lation. This affords ground for belief
in the continuance of an abundant
supply of all the great staple articles,
equal to the necessities of any pos
sible increase of population or nation
al contingency for ages to come.
The produsts of the great West give
a tone to the market of Great Britian
and the continent. Chicago has be
come one of the first grain markets of
the world, and as the boundless re
gion still further west is being de
veloped, every channel of communi
cation with the Atlantic coast will
teem with products of the soil.
The great daily interest in our
country during the past decade has
increased the production of sheese
and butter, and American cheese is
now as well known in the English
markets as the best English dairy
cheese. While it is admitted that
very much remains to be accom
plished by the agricultural interest
of the co.mtry, it cannot be doubted
that the past ten years has shown to
the world that the United Stales has
within its territory the resources
which will enable us lo compete with
the older nations of the world in
every department of domestic in
dustry. The increasing annual products of
agriculture in our highly-favored
country, and the hay and grain crops
in particular, furnish striking illus
trations of the close independence
and connection of all branches of the
national industry. The dependence
of agriculture upon the results of
mechanical skill, as well as the as
tonishing progress of the latter with
in the last halt century, is strongly
exemplified in the application of
labor saving appliances which be
come daily more valuable in all ope
rations of the farm. Our progress
in this respect is believed to have
been more rapid than that of any
other agricultural people, and to be
in advance of our application of the
fruits of purely scientific research in
the improvement of agriculture. In
nearly every department of rural in
dustry mechanical power has
wrought revolution. The inventive
genius of the country has not only
contrived lo make it prepare the crop
for market, but to sew or knit tbe
family apparel of the farmer, as well
as to rend from the embrace of earth
lb century-roofed oak which our
j fathers were forced to leave by the
slow eradication of time. Whether
the superior agricultural advantages
and the demand for improved im
plements and machinery in the Uni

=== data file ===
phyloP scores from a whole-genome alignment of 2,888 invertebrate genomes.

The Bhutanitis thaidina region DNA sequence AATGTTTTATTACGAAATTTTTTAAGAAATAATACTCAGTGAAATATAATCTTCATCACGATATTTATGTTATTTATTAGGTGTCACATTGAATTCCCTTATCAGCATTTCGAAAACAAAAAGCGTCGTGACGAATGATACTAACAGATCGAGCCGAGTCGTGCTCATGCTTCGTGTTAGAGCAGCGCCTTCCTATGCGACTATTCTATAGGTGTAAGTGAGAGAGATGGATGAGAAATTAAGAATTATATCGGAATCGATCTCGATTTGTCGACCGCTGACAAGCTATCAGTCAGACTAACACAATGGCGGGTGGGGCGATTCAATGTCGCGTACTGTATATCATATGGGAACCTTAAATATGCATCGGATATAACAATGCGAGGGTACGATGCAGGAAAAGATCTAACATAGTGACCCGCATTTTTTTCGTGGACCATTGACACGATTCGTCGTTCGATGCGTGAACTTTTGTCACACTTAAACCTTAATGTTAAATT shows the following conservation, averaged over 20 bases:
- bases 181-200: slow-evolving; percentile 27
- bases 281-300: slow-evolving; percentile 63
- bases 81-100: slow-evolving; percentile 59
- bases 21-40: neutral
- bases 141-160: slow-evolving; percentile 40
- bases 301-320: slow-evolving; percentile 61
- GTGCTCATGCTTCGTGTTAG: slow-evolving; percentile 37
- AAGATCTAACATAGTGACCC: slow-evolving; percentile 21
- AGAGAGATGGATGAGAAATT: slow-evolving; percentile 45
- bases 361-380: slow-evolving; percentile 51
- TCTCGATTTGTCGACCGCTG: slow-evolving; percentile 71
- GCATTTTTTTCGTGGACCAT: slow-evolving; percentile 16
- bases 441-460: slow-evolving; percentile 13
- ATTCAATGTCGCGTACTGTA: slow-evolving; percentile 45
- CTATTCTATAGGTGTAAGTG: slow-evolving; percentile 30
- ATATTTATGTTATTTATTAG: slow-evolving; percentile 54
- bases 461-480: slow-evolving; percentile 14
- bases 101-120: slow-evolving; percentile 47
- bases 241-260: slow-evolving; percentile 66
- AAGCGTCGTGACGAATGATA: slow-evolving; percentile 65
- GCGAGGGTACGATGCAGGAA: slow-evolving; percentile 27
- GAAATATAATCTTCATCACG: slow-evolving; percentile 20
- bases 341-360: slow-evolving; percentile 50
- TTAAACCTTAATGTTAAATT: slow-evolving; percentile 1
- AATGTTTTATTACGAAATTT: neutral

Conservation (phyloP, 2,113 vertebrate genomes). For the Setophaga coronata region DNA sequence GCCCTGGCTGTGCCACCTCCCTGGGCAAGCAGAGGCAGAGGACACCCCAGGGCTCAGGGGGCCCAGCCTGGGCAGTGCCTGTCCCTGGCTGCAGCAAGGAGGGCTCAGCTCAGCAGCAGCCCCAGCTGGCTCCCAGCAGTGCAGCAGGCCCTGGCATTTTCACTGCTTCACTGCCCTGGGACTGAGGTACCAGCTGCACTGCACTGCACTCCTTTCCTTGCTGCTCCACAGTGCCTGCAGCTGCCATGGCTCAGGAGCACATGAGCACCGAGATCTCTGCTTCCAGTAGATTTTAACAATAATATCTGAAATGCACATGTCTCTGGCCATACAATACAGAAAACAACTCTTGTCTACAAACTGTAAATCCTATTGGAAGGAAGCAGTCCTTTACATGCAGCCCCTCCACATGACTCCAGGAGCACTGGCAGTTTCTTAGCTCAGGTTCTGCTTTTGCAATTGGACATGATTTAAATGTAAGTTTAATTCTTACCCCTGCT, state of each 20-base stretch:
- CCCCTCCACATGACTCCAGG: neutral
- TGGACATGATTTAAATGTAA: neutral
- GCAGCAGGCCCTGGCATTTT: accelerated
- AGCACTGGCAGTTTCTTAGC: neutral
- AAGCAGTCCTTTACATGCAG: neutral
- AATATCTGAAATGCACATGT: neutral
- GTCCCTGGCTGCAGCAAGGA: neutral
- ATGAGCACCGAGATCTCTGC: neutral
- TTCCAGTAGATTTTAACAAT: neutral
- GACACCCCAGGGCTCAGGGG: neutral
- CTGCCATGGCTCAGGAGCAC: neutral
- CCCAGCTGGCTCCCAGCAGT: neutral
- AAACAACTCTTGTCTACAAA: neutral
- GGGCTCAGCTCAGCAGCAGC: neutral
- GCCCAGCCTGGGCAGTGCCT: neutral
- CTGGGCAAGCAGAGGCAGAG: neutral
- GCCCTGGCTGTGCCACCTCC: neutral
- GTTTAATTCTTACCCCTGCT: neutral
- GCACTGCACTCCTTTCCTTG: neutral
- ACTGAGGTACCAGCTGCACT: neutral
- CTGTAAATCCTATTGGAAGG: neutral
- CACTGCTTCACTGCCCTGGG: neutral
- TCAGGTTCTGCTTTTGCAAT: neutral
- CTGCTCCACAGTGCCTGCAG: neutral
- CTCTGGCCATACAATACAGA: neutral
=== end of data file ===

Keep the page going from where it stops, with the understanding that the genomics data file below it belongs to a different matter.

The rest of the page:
ted States have stimulated the facile
ingenuity of our mechanics, or have
only been seconded by its ready con
tribution to industry, We need not
inquire. The greatest triumphs of
mechanical skill are witnessed in the
instruments adapted to the tillage,
harvesting, and ""subsequent handling
of the immense grain crops of the
country, and particularly upon the
western prairies. Without the im
Diovemet in plows and other imple
ments of tillage which have been
multiplied to a considerable extent,
the vast wheat and corn crops of
these fertile plains could not be
probably raised. But were it pos
sible to produce wheat upon the scale
that it is now raised, much of the
profit and not a little of the product
would be lost where tha farmer would
be compelled to wait upon the slow
procsss of the sickle, the cradle, and
the hand rake-for securing when ripe.
The reaping machine, the harvester,
and machines for thrashing, winnow
jng, and cleaning his wheat for mar
ket have become indispensable to tbe
grain-grower. The commercial im
portance of our agricultural products
and their various relations to
markets, the means of transportation,
storage, etc., makes it highly import
ant that the producer shall have the
means of putting his crop in the
market at the earliest 'and most
favorable time and with the greatest
The growth of the farming inter
est in the country appears from the
census bulletin to have been the
largest in the Territories, the rate of
increase ranging from 80 to 800 per
cent. In Minnesota there has been
an increase of 99 per cent, in Oregon
114, in Nebraska 415, in California
51, in Georgia, 93, in Mississippi 50,
in Alabama 102, iu Florida 129, in
Texas 185, in North Carolina 68, in
South Carolina 80, in Virginia 60,
and in Iowa 89. U. S. Economist.
RAILROAD BUILDING THE OLD AND NEW
The Cincinnati Gazette devotes
considerable time to the futility of
building a new road through a
count ry already well supplied. "The
old way ot taking a given amount of
stock and paying one hundred cents
on the dollar for it, and then bond
ing the property for about one-half
of its cash value is played out. The
new way pans out better, although
it may be a little bit off color when
compared with the old way. It is
done in this way: Suppose that the
lowest estimate tor constructing and
equipping a given number of miles is
$10,000,000; the ring will issue $12,
500,000 in bonds and $12,500,000 iu
stock, making the bond and stock
debt $25,000,000. Then it is agreed
that every purchaser of a bond shall
have a like amount of stock free, as a
bonus, as it were. Then it is agreed
that they will sell the bonds at eighty
cents on the dollar. Subsequently it
is agreed that 'we' have the right to
'subscribe' first and the public after
ward. When the subscription books
are cast up it is found that 'we' have
taken all the bonds with the stock
bonus. 'We' then conclude that 'we'